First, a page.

Berggruen Residential, Tel Aviv
Reynolds (Renny) Logan
Richard Meier & Partners Architects, New York City
For the aging building stock from 50 years ago as well as for the tall buildings to be created during the next 50 years, developing a centralized district cooling plant is an appealing and sustainable solution.
Why would a centralized district cooling plant be better than individual plants? For older buildings, it can be expensive and disruptive to replace end-of-life chiller plant equipment. Connection to a central district cooling system requires significantly less real estate and capital cost. For new buildings, central district cooling systems reduce first cost, cut maintenance cost and can be more sustainable than individual building plants.
Further, energy efficiency increases with larger, more efficient chiller equipment, and the plant will operate with a stable load profile, rather than responding to individual building load spikes. The installed cooling capacity will be greatly reduced since the centralized plant can account for significant diversity, resulting in lower equipment and installation costs and economies of scale, among other benefits.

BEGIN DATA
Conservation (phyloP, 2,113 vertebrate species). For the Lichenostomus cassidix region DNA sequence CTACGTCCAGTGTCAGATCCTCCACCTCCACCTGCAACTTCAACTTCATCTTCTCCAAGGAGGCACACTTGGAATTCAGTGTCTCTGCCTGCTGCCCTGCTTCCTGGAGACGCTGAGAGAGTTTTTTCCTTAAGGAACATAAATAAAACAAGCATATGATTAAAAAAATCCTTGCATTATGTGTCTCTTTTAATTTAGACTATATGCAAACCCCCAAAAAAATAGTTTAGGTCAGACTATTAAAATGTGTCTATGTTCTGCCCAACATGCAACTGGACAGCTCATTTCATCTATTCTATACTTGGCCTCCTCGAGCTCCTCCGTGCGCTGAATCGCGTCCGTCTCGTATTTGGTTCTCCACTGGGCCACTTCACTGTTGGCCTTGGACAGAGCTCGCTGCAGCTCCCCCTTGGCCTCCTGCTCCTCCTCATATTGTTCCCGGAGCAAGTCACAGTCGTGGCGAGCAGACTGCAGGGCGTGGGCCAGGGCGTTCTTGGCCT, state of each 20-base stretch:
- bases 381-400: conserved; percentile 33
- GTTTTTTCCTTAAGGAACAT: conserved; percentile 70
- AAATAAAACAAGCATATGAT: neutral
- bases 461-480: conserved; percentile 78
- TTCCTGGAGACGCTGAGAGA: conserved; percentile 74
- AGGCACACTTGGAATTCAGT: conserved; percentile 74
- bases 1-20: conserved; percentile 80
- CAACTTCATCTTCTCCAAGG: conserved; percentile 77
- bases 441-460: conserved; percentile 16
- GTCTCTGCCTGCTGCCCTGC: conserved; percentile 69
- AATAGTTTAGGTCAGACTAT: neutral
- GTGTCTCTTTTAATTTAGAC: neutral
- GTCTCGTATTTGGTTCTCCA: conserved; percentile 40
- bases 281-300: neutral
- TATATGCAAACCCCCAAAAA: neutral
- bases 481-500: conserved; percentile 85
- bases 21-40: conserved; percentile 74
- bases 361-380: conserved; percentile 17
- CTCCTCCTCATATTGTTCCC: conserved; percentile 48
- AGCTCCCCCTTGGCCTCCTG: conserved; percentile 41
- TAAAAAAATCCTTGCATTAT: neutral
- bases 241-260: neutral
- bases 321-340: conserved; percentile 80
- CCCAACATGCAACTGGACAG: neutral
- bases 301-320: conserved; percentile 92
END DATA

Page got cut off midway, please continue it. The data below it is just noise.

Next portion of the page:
We will analyze data from projects worldwide and use a theoretical energy model to test our hypothesis through simulation. We will assess how much more efficient a centralized district cooling plant is and how much installed capacity can be reduced compared to individual plants. We will define best-practice approaches based on simulations of centralized plant variations. We will show that district plants can facilitate a 10-20% reduction in installed cooling capacity -- or up to a 50% reduction if thermal storage is utilized. We will show why centralized district cooling plants will lead to a more sustainable future.